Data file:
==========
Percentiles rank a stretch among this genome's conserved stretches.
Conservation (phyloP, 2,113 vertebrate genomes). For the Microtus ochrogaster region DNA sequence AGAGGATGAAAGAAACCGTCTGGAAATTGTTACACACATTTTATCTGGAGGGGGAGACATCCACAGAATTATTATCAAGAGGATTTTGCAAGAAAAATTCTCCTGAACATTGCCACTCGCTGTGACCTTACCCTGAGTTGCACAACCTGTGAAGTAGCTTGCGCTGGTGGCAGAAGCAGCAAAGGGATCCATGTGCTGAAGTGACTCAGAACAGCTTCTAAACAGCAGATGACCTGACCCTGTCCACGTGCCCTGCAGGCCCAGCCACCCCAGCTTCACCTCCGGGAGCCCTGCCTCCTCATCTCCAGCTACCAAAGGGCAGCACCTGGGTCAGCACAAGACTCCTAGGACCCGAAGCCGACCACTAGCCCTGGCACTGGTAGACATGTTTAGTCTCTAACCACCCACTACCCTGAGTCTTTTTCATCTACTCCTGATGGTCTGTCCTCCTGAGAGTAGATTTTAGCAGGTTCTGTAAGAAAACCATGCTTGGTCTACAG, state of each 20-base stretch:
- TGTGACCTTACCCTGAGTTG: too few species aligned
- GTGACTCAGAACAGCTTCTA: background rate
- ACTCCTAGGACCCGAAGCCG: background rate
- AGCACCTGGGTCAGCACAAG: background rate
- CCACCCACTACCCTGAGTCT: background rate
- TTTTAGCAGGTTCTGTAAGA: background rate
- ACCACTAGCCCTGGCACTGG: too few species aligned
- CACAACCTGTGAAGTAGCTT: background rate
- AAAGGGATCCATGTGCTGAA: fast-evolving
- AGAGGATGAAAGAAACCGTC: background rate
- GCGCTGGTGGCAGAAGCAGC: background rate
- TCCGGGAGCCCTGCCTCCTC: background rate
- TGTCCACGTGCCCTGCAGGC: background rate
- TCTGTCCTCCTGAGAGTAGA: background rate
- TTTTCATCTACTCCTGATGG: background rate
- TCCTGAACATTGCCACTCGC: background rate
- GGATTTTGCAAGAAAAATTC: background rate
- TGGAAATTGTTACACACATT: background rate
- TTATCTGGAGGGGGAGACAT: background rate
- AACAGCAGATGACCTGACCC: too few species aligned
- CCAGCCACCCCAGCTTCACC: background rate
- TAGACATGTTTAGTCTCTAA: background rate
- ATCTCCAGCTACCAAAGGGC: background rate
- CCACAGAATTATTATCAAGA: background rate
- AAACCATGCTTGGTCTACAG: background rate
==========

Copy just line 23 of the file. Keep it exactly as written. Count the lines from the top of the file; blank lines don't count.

- CCAGCCACCCCAGCTTCACC: background rate